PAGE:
Clatsop County will move to moderate risk for the coronavirus Friday after an uptick in cases.

The county has been at lower risk since late February.

The moderate risk designation from the state means a decrease in occupancy at churches and indoor and outdoor gatherings. Outdoor capacity will drop at restaurants, bars and outdoor recreation and entertainment venues. Many businesses will be required to close at 11 p.m. instead of midnight.


Clatsop County will move to moderate risk for the coronavirus on Friday after an increase in cases.

“This week we continue to see the majority of counties at lower and moderate risk, and I want to thank Oregonians once again for making smart choices throughout this pandemic,” Gov. Kate Brown said in a statement Tuesday.

“As we work to open up vaccine eligibility to all Oregonians by May 1, we are seeing the light at the end of the tunnel get a little brighter. But, we still have more work to do to reach the level of communitywide protection we need. I encourage all Oregonians to keep wearing your masks, maintain physical distance, stay home when sick and get your vaccine when it’s available to you.”

Clatsop County is one of 14 counties that will be at moderate risk through April 8. Two counties will be at extreme risk, six will be at high risk and 14 will be at lower risk.

“This is just another reminder that as the weather improves and folks are traveling we need to continue to be vigilant and take precautions against the spread of the virus,” Mark Kujala, the chairman of the county Board of Commissioners, said.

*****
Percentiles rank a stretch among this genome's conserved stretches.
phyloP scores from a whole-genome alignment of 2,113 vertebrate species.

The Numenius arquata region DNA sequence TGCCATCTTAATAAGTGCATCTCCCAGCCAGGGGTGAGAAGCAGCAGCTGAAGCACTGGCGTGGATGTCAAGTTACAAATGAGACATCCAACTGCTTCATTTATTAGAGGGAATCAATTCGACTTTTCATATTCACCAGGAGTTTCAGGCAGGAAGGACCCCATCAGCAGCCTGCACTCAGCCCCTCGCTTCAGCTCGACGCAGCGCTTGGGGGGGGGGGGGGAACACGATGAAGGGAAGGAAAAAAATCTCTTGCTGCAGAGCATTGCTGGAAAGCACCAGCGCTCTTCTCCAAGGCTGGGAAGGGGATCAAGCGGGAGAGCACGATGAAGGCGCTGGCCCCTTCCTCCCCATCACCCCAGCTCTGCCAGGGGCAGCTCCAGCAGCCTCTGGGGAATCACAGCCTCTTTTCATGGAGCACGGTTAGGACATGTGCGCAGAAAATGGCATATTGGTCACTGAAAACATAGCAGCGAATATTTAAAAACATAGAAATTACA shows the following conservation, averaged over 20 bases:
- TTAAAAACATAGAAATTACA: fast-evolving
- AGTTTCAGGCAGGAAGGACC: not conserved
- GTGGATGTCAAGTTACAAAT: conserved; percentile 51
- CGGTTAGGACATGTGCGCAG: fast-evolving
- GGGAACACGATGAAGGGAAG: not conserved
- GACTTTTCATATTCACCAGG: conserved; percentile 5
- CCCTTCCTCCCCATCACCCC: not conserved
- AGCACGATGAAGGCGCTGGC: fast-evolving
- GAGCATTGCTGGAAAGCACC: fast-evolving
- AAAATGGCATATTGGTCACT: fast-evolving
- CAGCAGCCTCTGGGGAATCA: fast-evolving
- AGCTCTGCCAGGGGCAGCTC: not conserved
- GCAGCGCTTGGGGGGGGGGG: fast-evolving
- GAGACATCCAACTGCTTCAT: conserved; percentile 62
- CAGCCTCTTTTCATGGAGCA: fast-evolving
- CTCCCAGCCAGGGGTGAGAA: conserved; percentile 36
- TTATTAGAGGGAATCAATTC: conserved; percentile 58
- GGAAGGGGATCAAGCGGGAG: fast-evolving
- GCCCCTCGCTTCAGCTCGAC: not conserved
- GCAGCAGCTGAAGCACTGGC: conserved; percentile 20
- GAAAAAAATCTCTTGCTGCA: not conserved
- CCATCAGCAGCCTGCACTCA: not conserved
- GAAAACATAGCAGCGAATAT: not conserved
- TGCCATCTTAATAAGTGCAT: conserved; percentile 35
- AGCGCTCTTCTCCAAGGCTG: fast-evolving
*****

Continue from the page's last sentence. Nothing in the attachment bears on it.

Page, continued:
“This move to the moderate risk category will impact the size of indoor gatherings somewhat but won’t change restaurant, gyms and museum capacity.

“Hopefully this will be an anomaly — not a trend — and we can get back to the lower risk category in a couple weeks.”

Counties with a population of 30,000 or more are evaluated for risk based on virus cases per 100,000 over two weeks and the test positivity rate for the same period.

Counties at moderate risk have a case rate between 50 and 100 per 100,000 people, and may have a test positivity between 5% and 8%.

As of Saturday, Clatsop County had 71 cases per 100,000 over a two-week period. Test positivity was 4.7%.

Capacity for indoor dining at restaurants and bars in counties at moderate risk is 50% or 100 people, whichever is smaller, with an 11 p.m. closing time and a maximum of six people per table. Up to 150 people can dine outdoors. Tables must be limited to eight people.

Gyms, indoor pools, museums, theaters and other entertainment venues can operate at 50% of capacity or 100 people total, whichever is smaller. Indoor full-contact sports are prohibited.

Grocery stores, pharmacies, retail shops and shopping malls can operate at 75% of capacity.

Churches can convene at 50% occupancy indoors or 150 people total, whichever is smaller, and 250 people outdoors.

Indoor social gatherings must be limited to eight people from two households in counties at moderate risk. Outdoor gatherings can have 10 people.

Indoor and outdoor visits are allowed at long-term care facilities.

Employers should recommend remote work if able.

The county has recorded 823 virus cases since the pandemic began. According to the county, 18 were hospitalized and seven have died.

Clatsop County on Monday will begin offering vaccines to the next priority groups, including adults ages 45 to 64 with underlying conditions, seafood workers and homeless people.

A special weekend clinic will be held on April 3 at the Seaside Civic and Convention Center. To get an appointment, fill out the vaccine survey on the county’s website or call 503-325-8500.

As of Wednesday, nearly 13,000 vaccine doses have been administered in the county, and about 4,500 people are fully vaccinated.

Nicole Bales is a reporter for The Astorian, covering police, courts and county government. Contact her at 971-704-1724 or